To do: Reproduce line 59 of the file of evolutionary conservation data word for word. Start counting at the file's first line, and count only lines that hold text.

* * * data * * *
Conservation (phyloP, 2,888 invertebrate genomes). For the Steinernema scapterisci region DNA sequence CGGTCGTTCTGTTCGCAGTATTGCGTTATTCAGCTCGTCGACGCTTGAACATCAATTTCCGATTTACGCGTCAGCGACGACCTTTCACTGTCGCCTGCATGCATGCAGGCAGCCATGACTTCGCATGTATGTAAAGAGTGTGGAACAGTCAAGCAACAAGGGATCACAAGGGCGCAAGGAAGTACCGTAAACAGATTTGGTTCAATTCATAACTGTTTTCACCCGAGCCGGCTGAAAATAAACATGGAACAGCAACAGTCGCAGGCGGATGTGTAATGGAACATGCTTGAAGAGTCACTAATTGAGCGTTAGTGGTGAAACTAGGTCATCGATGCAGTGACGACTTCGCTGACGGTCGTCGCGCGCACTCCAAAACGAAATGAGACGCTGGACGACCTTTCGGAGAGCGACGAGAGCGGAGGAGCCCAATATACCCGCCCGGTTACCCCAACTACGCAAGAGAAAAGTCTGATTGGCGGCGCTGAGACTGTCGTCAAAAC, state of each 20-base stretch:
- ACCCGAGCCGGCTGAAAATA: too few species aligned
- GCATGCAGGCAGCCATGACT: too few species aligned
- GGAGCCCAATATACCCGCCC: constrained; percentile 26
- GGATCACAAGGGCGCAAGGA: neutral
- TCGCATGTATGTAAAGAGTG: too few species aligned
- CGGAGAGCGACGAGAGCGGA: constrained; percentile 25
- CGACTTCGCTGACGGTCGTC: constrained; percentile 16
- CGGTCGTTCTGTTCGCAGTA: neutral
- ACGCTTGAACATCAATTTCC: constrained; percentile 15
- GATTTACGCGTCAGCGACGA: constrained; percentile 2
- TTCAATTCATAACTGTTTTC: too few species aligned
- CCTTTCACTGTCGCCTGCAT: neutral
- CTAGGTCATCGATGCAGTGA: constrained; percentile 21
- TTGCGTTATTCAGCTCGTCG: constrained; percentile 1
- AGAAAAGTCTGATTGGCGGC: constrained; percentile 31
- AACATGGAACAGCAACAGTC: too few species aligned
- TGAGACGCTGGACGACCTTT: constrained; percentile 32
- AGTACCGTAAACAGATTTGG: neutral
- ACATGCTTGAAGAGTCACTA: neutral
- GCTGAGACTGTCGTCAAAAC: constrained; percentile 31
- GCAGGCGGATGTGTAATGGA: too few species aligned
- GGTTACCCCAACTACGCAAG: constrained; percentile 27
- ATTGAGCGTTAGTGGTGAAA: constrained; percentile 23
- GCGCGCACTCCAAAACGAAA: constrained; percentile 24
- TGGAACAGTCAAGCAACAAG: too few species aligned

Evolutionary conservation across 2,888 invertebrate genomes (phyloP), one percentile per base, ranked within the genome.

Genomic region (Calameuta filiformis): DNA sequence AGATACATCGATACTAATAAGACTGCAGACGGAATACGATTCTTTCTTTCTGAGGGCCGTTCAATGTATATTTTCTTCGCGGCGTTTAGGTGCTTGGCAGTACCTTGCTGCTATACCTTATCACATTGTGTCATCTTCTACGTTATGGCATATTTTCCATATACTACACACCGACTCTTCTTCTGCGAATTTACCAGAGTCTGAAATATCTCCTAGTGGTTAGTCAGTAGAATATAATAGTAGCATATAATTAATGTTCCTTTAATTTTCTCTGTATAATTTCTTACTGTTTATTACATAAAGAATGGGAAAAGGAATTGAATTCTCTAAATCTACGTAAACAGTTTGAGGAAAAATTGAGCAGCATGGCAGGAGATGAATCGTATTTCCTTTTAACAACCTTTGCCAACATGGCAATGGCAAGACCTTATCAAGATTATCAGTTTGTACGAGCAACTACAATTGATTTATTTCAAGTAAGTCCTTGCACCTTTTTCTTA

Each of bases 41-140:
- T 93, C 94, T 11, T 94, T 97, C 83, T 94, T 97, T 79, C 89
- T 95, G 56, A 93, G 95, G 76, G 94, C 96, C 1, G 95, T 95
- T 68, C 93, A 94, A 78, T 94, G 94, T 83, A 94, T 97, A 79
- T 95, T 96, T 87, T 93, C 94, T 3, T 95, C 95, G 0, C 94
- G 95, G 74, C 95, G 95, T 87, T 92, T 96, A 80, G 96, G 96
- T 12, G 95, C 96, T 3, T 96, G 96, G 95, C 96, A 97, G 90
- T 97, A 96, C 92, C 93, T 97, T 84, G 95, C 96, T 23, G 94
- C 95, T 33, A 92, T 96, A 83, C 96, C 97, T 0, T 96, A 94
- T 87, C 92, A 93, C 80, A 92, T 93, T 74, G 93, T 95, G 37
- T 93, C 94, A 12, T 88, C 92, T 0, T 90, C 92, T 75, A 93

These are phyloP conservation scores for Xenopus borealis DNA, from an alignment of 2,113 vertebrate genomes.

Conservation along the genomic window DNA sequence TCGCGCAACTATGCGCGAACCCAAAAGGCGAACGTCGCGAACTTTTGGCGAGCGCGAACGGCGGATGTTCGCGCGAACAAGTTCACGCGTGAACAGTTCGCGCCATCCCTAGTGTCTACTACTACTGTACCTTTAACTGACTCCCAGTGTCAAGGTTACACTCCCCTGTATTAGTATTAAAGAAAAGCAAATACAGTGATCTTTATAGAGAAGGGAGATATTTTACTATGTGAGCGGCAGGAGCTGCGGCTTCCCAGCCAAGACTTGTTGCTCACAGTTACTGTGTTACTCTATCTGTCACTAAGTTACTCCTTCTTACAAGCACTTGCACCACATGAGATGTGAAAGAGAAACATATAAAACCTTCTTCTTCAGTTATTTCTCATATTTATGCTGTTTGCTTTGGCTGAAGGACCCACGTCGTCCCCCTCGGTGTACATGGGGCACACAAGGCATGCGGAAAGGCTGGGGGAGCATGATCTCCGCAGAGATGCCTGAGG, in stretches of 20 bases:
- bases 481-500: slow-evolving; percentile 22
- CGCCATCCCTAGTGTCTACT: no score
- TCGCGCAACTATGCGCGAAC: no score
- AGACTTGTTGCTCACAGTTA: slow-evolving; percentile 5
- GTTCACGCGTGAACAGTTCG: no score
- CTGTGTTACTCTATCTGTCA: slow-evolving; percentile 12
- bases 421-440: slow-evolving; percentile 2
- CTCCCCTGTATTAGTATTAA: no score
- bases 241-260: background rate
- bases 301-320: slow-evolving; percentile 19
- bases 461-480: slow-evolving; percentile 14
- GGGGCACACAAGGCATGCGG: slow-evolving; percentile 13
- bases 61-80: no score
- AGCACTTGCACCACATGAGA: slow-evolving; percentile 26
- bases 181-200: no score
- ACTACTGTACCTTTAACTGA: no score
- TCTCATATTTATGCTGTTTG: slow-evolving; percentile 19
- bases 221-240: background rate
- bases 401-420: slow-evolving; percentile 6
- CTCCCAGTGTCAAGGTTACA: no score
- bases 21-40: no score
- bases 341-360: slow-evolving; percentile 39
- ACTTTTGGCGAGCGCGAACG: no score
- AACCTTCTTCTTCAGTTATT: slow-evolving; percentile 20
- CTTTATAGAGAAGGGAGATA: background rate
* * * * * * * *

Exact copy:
- bases 221-240: background rate